Chuck’s Southern Comforts Cafe

5579 W. 79th, Burbank708-229-8700

When he reopened Chuck’s Southern Comforts Cafe last month, Chuck Pine tried to do it quietly. Smoke and water damage from a fire in September had forced him to close the Burbank restaurant for eight long months, and fans of his eclectic but unaffected cuisine–a mix of southern, Cajun, and Mexican dishes with followers from all over the city–had been clamoring for his return. “Pace yourself,” he warned his regulars. “Don’t come in the first day, or we’re gonna get killed.” It didn’t help. “It was a train wreck,” he says. “The phone was off the hook. The kitchen couldn’t keep up.” For three days he had to stop accepting phone orders altogether.

It’s still busy, but the eight-year-old restaurant has settled into its groove since then. Many of the place’s attributes remain unchanged: the casual booths, the pig tchotchkes, the couple hundred hot sauces for sale. Most of the old favorites–beef brisket, gumbo, churrasco, and Pine’s famous Cajun green beans–are still around. So is the slow-smoked hickory barbecue and house barbecue sauce, available in mild, hot, and a new honey-chipotle version. But Pine has streamlined his offerings a bit. “The whole concept is a smaller menu and more specials,” he says.

Pine’s specials have always been a draw, so popular that the daily voice-mail message he records listing them have made him something of a celebrity. People tell him that when they call from work they put the message on speakerphone so the entire office can hear. “It’s got the craziest following,” he says. “I’m not a stud guy or anything, but I’ll go in these offices [to make a delivery] and the women will be like, ‘It’s the guy from the voice mail!'” His fiancee, another fan of the voice mails, contacted him on when she recognized him in his bio as the guy from the restaurant. (Daily specials for each month are also listed on the restaurant’s Web site,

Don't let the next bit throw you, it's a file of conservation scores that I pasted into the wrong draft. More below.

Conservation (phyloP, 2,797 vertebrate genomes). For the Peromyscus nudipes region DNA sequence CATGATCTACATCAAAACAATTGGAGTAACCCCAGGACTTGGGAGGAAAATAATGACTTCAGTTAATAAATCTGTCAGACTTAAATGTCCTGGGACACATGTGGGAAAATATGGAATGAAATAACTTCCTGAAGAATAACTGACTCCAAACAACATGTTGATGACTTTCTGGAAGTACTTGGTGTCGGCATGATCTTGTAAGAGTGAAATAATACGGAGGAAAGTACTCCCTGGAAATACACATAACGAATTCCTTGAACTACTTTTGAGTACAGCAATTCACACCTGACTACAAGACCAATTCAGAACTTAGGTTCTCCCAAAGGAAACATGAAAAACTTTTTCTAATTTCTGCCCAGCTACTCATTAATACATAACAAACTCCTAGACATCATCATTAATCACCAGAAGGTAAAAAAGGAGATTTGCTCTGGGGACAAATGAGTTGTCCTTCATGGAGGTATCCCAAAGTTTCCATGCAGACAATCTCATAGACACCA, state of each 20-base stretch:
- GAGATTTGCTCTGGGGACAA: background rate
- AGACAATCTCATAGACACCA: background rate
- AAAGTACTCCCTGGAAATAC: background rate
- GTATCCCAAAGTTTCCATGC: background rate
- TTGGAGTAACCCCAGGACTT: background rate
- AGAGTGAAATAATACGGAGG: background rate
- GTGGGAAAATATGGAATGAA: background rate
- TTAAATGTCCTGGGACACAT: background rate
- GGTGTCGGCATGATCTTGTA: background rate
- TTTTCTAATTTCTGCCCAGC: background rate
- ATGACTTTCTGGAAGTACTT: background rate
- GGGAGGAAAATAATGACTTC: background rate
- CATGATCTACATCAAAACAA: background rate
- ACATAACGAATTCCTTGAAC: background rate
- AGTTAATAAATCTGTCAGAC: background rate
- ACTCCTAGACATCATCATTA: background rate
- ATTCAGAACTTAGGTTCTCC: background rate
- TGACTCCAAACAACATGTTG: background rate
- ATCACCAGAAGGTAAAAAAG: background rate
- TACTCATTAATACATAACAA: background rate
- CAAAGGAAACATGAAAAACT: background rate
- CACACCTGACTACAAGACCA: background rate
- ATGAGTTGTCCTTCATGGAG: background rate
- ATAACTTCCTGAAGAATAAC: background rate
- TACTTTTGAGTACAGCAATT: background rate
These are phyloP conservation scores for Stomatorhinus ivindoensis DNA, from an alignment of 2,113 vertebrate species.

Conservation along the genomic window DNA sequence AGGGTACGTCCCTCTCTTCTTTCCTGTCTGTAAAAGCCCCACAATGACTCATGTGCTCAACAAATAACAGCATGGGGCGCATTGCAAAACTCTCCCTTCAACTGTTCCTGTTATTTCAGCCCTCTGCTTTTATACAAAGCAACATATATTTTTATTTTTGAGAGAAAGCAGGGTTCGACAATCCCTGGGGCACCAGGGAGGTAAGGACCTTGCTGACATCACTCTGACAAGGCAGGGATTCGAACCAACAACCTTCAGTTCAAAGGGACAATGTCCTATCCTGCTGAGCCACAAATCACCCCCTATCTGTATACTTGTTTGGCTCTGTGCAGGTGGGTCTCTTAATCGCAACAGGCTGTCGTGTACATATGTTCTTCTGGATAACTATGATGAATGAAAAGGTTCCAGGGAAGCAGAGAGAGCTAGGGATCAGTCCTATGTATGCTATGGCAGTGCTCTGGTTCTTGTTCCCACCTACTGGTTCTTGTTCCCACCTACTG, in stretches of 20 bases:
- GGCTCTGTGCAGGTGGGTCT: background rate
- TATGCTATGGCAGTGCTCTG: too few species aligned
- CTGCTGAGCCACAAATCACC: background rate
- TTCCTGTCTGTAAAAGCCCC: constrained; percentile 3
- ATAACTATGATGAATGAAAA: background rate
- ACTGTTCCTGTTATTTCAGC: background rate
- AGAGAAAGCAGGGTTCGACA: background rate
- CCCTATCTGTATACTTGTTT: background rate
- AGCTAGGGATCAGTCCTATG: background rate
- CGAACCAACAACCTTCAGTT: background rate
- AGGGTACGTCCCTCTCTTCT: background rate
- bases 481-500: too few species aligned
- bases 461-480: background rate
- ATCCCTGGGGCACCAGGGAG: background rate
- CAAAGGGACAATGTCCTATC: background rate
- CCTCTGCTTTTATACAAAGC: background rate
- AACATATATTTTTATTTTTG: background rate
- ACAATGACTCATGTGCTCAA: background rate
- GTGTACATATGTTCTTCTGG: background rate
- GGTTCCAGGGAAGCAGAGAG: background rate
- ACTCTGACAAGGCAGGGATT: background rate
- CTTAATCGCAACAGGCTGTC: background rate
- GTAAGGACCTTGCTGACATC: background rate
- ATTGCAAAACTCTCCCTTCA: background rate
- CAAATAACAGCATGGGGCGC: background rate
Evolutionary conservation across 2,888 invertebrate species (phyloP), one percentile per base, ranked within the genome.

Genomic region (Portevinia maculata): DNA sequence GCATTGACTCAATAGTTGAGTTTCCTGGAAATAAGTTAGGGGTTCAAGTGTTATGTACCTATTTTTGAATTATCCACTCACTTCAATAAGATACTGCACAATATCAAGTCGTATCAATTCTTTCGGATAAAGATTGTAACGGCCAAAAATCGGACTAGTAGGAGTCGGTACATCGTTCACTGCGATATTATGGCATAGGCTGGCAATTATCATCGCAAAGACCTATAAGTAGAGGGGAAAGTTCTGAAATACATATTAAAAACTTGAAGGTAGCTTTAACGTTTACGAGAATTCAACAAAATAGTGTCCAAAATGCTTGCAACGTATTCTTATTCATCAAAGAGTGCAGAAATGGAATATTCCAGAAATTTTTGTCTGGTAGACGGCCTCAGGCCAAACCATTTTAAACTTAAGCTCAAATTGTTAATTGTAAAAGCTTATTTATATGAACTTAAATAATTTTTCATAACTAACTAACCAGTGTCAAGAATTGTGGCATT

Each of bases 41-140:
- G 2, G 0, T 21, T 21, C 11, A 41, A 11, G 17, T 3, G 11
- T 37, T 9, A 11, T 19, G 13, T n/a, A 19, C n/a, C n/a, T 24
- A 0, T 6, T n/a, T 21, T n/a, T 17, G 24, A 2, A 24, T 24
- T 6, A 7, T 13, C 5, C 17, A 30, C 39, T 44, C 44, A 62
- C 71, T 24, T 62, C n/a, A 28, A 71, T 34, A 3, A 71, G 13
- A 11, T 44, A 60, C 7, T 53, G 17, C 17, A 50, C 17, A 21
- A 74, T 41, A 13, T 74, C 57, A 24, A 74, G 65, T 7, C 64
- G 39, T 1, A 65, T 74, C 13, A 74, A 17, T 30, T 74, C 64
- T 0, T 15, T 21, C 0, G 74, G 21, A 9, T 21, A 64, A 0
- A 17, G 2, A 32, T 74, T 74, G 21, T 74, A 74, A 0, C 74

Pine’s offerings range from Chicken Curry a la Paul Prudhomme and smoked duck etouffee with andouille to cochinita pibil (achiote-seasoned smoked pork) and turkey with mole manchamantales (a red fruit mole). He’s also known for his monthlong extravaganzas celebrating Mardi Gras and Cinco de Mayo. Sophisticated Mexican regional cuisine might seem surprising at a place that also serves fried mozzarella sticks. But most family restaurants don’t have a chef who cooked under Rick Bayless.

In the early 90s, fresh from the culinary program at Joliet Junior College, Pine was eating at Frontera Grill and asked the waiter if they were hiring. “Well, there’s Rick. Go talk to him,” was the answer. Bayless ended up hiring Pine for his first cooking job, as appetizer chef at Topolobampo, where he spent about three years before moving on to a six-month stint at the now shuttered Red Rock Grill. In 1998 he opened Chuck’s just a few miles south of Midway in Burbank, where he’s lived all his life. He still caters Bayless’s annual staff party.

“The main thing I learned from Rick was proper seasoning,” Pine says. “You shouldn’t have to add any salt and pepper to anything when I’m done cooking it.”

Since the reopening Pine has started offering weekend breakfasts as well–the restaurant now opens at 6 AM on Saturdays and Sundays. True to form, alongside the standard omelets, pancakes, and biscuits and gravy, there are Cajun eggs Benedict (made with andouille), chilaquiles in a roasted tomato-chipotle chile sauce, and pain perdu, French toast New Orleans style.

Art accompanying story in printed newspaper (not available in this archive): photos/Lloyd DeGrane.